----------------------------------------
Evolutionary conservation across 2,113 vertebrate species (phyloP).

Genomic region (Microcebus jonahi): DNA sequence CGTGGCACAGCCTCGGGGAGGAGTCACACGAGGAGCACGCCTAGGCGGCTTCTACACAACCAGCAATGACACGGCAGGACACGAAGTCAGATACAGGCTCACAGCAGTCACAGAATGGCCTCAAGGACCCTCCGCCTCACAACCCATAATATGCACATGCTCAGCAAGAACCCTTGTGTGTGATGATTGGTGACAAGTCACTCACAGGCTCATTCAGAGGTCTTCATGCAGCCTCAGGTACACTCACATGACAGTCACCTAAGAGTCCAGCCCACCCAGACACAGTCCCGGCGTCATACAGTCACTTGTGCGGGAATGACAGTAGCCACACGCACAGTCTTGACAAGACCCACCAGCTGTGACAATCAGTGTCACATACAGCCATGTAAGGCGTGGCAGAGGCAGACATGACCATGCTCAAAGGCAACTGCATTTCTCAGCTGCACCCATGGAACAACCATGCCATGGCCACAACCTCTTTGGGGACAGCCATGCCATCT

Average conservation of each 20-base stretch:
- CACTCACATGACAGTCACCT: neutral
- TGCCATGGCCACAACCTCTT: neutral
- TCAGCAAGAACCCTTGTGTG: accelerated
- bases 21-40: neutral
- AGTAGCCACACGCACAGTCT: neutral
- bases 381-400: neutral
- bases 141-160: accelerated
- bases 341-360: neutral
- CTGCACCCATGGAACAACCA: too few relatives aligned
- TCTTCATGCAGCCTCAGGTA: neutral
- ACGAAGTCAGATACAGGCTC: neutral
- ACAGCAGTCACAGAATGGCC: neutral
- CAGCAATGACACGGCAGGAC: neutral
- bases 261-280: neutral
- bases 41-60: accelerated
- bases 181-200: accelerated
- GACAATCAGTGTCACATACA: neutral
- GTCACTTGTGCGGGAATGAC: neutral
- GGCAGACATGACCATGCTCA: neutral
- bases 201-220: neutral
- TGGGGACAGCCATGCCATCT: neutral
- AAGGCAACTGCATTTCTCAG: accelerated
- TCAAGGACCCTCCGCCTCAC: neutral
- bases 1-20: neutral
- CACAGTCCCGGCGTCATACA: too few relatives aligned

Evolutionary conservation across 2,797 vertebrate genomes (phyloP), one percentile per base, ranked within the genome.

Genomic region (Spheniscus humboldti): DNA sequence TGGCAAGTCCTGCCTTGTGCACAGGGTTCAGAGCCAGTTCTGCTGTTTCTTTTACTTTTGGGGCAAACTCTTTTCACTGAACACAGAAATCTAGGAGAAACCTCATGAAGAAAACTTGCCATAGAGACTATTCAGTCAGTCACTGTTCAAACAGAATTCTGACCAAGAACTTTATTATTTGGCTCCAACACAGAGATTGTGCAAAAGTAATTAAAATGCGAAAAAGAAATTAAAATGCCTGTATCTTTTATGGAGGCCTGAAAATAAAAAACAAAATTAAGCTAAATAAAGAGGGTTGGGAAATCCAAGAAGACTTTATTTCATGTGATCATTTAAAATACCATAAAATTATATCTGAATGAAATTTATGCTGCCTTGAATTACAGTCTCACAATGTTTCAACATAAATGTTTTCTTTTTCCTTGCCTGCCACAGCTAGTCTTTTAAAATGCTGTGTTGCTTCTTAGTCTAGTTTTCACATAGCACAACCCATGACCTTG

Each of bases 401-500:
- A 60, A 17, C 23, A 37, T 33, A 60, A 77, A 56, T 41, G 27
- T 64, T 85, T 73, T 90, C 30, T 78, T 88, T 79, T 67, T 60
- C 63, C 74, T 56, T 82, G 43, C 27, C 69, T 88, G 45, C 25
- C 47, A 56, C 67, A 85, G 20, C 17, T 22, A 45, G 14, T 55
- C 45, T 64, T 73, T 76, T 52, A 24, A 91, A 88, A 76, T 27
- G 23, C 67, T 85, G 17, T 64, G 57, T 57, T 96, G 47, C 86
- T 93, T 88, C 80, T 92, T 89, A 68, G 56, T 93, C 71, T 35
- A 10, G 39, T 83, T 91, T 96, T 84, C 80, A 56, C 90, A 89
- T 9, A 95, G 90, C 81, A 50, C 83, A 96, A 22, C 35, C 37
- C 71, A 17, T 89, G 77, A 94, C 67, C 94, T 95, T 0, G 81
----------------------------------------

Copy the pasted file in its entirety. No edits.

Evolutionary conservation across 2,113 vertebrate species (phyloP).

Genomic region (Microcebus jonahi): DNA sequence CGTGGCACAGCCTCGGGGAGGAGTCACACGAGGAGCACGCCTAGGCGGCTTCTACACAACCAGCAATGACACGGCAGGACACGAAGTCAGATACAGGCTCACAGCAGTCACAGAATGGCCTCAAGGACCCTCCGCCTCACAACCCATAATATGCACATGCTCAGCAAGAACCCTTGTGTGTGATGATTGGTGACAAGTCACTCACAGGCTCATTCAGAGGTCTTCATGCAGCCTCAGGTACACTCACATGACAGTCACCTAAGAGTCCAGCCCACCCAGACACAGTCCCGGCGTCATACAGTCACTTGTGCGGGAATGACAGTAGCCACACGCACAGTCTTGACAAGACCCACCAGCTGTGACAATCAGTGTCACATACAGCCATGTAAGGCGTGGCAGAGGCAGACATGACCATGCTCAAAGGCAACTGCATTTCTCAGCTGCACCCATGGAACAACCATGCCATGGCCACAACCTCTTTGGGGACAGCCATGCCATCT

Average conservation of each 20-base stretch:
- CACTCACATGACAGTCACCT: neutral
- TGCCATGGCCACAACCTCTT: neutral
- TCAGCAAGAACCCTTGTGTG: accelerated
- bases 21-40: neutral
- AGTAGCCACACGCACAGTCT: neutral
- bases 381-400: neutral
- bases 141-160: accelerated
- bases 341-360: neutral
- CTGCACCCATGGAACAACCA: too few relatives aligned
- TCTTCATGCAGCCTCAGGTA: neutral
- ACGAAGTCAGATACAGGCTC: neutral
- ACAGCAGTCACAGAATGGCC: neutral
- CAGCAATGACACGGCAGGAC: neutral
- bases 261-280: neutral
- bases 41-60: accelerated
- bases 181-200: accelerated
- GACAATCAGTGTCACATACA: neutral
- GTCACTTGTGCGGGAATGAC: neutral
- GGCAGACATGACCATGCTCA: neutral
- bases 201-220: neutral
- TGGGGACAGCCATGCCATCT: neutral
- AAGGCAACTGCATTTCTCAG: accelerated
- TCAAGGACCCTCCGCCTCAC: neutral
- bases 1-20: neutral
- CACAGTCCCGGCGTCATACA: too few relatives aligned

Evolutionary conservation across 2,797 vertebrate genomes (phyloP), one percentile per base, ranked within the genome.

Genomic region (Spheniscus humboldti): DNA sequence TGGCAAGTCCTGCCTTGTGCACAGGGTTCAGAGCCAGTTCTGCTGTTTCTTTTACTTTTGGGGCAAACTCTTTTCACTGAACACAGAAATCTAGGAGAAACCTCATGAAGAAAACTTGCCATAGAGACTATTCAGTCAGTCACTGTTCAAACAGAATTCTGACCAAGAACTTTATTATTTGGCTCCAACACAGAGATTGTGCAAAAGTAATTAAAATGCGAAAAAGAAATTAAAATGCCTGTATCTTTTATGGAGGCCTGAAAATAAAAAACAAAATTAAGCTAAATAAAGAGGGTTGGGAAATCCAAGAAGACTTTATTTCATGTGATCATTTAAAATACCATAAAATTATATCTGAATGAAATTTATGCTGCCTTGAATTACAGTCTCACAATGTTTCAACATAAATGTTTTCTTTTTCCTTGCCTGCCACAGCTAGTCTTTTAAAATGCTGTGTTGCTTCTTAGTCTAGTTTTCACATAGCACAACCCATGACCTTG

Each of bases 401-500:
- A 60, A 17, C 23, A 37, T 33, A 60, A 77, A 56, T 41, G 27
- T 64, T 85, T 73, T 90, C 30, T 78, T 88, T 79, T 67, T 60
- C 63, C 74, T 56, T 82, G 43, C 27, C 69, T 88, G 45, C 25
- C 47, A 56, C 67, A 85, G 20, C 17, T 22, A 45, G 14, T 55
- C 45, T 64, T 73, T 76, T 52, A 24, A 91, A 88, A 76, T 27
- G 23, C 67, T 85, G 17, T 64, G 57, T 57, T 96, G 47, C 86
- T 93, T 88, C 80, T 92, T 89, A 68, G 56, T 93, C 71, T 35
- A 10, G 39, T 83, T 91, T 96, T 84, C 80, A 56, C 90, A 89
- T 9, A 95, G 90, C 81, A 50, C 83, A 96, A 22, C 35, C 37
- C 71, A 17, T 89, G 77, A 94, C 67, C 94, T 95, T 0, G 81